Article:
[Gta04-owner] GTA04 hardware suggestion and discussions : 802.11n dual-band+Bluetooth+FM transceiver (Broadcom BCM4329)

Glenn glenn.mh.dk at gmail.com
Sat Feb 5 08:46:56 CET 2011

Another hardware suggestion for GTA04Ax:

This chip could be a candidate for dual-band wi-fi (2,4 and 5,4GHz), 
Bluetooth and FM transceiver:

Broadcom BCM4329:
Quote: "...
The BCM4329 also utilizes advanced design techniques and process 
technologies to reduce active and idle power consumption and extend 
battery life.
# Broadcom's most integrated 65 nm single-chip combo device with 
single-band (2.4 GHz) 802.11b/g/n or dual-band (2.4 GHz and 5 GHz) 
802.11a/b/g/n, plus Bluetooth 2.1 + EDR and FM receiver and 
transmitter features
# Full featured, on-chip Power Management Unit supporting direct 
battery (2.3V to 5.5V) connection

Broadcom - VoIP Android Tablet Support:
Quote: "...
As part of the Mobile World Congress demonstrations next week, 
Broadcom is also showcasing Android support across a range of other 
solutions including:
Multi-chip Android support in a consumer multimedia tablet device 
based on the BCM11211 VoIP processor and leverages the BCM1181 for 
multimedia processing, the BCM4329 for Bluetooth and Wi-Fi, and the 
BCM4750 for GPS.


Quote: "...
In case you haven't seen this yet, Broadcom has an open (!) driver on
the Android git tree with support for SDIO/SPI for  bcm4329.

[ http://android.git.kernel.org/?p=platform/system/wlan/broadcom.git;a=tree ]

The commit log entry dated 2009-10-29 states:

Linux WLAN driver for BCM4329 - Low-Power 802.11n with Bluetooth(R)
2.1+ EDR and FM (Tx and Rx)
Quote: "...
While this driver is currently used for Android, there is nothing 
that precludes its use on non-Android flavors of Linux.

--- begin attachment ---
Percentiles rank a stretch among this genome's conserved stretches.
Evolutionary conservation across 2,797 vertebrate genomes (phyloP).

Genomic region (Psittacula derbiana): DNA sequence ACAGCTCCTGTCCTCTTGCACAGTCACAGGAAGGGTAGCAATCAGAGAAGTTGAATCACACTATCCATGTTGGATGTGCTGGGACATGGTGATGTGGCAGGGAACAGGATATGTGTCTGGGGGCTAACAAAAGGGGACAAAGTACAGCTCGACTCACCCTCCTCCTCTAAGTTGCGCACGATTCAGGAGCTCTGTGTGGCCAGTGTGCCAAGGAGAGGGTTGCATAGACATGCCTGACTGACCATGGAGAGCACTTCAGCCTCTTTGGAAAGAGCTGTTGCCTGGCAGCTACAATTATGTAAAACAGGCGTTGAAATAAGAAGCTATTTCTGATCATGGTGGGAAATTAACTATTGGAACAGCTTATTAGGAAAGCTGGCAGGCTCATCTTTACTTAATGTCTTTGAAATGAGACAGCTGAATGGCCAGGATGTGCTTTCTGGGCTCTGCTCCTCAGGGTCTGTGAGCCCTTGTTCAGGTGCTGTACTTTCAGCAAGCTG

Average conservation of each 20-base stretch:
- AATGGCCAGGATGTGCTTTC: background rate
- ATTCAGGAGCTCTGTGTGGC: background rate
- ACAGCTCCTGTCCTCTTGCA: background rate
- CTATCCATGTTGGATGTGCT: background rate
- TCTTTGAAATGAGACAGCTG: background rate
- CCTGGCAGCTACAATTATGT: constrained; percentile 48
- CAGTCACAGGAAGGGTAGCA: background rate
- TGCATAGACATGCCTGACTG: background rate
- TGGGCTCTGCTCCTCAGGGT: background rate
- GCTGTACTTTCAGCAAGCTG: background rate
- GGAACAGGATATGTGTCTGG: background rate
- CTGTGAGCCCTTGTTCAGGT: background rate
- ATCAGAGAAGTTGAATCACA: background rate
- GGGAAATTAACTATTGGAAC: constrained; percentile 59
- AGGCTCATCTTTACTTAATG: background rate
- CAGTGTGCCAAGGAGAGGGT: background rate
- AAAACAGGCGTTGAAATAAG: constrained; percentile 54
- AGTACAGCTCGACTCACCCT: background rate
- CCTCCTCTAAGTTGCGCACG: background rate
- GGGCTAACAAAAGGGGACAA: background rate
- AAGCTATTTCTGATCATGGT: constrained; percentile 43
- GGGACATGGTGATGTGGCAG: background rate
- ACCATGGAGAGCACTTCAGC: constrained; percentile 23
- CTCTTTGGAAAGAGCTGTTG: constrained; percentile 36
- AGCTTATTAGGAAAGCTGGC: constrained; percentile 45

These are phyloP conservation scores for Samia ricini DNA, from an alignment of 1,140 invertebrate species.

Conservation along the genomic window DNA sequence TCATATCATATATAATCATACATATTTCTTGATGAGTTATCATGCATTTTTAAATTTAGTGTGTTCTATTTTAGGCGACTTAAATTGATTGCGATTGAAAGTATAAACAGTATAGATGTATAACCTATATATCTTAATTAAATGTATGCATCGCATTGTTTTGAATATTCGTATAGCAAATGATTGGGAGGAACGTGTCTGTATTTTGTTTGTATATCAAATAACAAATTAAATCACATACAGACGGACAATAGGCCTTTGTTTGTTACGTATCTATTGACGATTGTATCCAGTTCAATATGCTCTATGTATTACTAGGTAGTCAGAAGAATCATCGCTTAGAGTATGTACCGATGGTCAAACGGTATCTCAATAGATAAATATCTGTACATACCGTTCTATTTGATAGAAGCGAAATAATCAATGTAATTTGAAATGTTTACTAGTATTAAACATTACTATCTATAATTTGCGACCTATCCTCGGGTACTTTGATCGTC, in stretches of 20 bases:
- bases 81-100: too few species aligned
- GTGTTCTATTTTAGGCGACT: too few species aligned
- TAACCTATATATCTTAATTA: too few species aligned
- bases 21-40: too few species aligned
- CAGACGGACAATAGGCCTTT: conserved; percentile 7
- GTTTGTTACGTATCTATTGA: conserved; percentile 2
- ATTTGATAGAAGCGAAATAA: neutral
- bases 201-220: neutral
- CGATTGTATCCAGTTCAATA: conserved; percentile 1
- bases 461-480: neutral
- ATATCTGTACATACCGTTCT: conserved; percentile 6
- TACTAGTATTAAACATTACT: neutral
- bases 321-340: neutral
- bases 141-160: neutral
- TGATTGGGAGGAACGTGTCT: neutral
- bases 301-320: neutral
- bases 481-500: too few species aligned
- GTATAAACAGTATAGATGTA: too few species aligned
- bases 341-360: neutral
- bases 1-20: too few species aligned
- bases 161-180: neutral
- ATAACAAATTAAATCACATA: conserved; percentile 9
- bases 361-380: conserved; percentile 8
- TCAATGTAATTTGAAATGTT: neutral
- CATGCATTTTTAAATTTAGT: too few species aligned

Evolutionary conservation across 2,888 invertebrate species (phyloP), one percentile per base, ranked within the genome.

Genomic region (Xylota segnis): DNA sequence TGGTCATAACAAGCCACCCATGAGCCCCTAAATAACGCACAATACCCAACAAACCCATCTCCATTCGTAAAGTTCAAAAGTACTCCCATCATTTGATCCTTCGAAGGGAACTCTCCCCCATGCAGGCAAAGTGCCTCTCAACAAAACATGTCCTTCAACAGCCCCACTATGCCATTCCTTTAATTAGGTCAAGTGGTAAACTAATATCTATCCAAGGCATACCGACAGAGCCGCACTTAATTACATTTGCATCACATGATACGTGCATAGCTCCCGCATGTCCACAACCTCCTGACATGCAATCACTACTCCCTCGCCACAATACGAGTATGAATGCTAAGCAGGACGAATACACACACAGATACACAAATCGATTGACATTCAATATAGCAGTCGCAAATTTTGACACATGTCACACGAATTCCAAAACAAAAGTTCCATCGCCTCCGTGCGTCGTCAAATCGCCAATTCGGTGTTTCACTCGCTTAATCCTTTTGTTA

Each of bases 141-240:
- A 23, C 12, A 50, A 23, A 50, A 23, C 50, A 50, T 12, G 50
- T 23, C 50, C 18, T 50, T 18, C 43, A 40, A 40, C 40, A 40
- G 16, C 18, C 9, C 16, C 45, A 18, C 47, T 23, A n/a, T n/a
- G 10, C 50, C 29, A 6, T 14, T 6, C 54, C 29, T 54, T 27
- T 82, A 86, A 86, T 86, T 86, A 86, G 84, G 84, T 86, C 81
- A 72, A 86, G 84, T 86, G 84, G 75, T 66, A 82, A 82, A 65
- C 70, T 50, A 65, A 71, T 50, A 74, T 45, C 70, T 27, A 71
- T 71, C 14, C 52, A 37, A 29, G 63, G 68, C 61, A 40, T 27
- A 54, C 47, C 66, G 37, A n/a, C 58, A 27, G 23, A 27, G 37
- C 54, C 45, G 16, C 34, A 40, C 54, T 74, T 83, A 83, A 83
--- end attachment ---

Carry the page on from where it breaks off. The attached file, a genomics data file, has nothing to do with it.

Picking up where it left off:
Quote: "...
Looking through the teardown from iFixit.com, the EVO has the same 
Wifi/Bluetooth chip as the Nexus 1 and Droid Incredible: BCM4329
Froyo has it

Quote: "...
This is the radio chip that is being used in the iPod touch 3G, iPad, 
iPhone 4, iPod touch 4G, and Apple TV 2G.

Network World, 09/11/2009, 11n Wi-Fi chip discovered in new iPod Touch:
Citat: "...
The new Apple iPod Touch uses a Wi-Fi chip that can support the 
just-approved high-throughput 802.11n standard, though Apple 
apparently has not switched on the cranked-up wireless link.

The single chip combines 802.11n with 802.11abg, Bluetooth, and FM 
radio. It runs in both the 2.4 GHz and 5 GHz bands. Full details are 
in the company's data sheet for the chip.

Maybe there is already an Ipod Touch 11n wi-fi driver:
What is Rockbox? Why should I use it?:

December 9, 2008 Broadcom introduces combo 802.11n chip:


Quote: "...
Android doesn't support WPA2 Enterprise. You need wifihelper to TRY 
if it works. I have the same issue, my university uses WPA2 
enterprise... no luck connecting...
Download "wifi Helper" from the Android Market by Fan Zhang. Use it 
to setup your wpa_supplicants file; engineering mode requires the Pro 
version (at 0.99 USD, it's worth it...)

If you experience problems scanning for networks (this happened to me 
upon first installation)... make sure you have set "Allow Always" 
when wifiHelper asks for root permissions while running, and double 
check your configuration by using "Manage Configurations", and 
re-enter if necessary after setting the "Allow Always" permissions.


BCM4329 test:

April 21, 2010 iPad WiFi Woes - Myth or Reality?:
Quote: "...
To keep it simple, we mainly focused on signal quality, as well as 
the average download speed the devices could sustain.
# iPad (WiFi-only model): iPhone OS 3.2, 16GB Flash, WiFi via 
Broadcom BCM4329XKUBG (basically a BCM4322AG with Bluetooth support, 
driver version unknown)

Signal Strength

Let's be clear, the iPad performed decently, but performance was not 
on par with the MacBook and the HP Tablet PC. First things first, 
range. It is obvious that the iPad's WiFi range is limited compared 
to the other devices, very likely due to the fact that the Wifi 
antenna is hidden behind a thick piece of aluminum and plastic 
(behind the Apple logo, on the back).
When we used the much less crowded 5.0GHz band, the iPad's signal 
strength was much higher, and actually beat both PC and Mac, at least 
for close to medium range tests. However, in a normal environment 
such as a house, the results were less convincing


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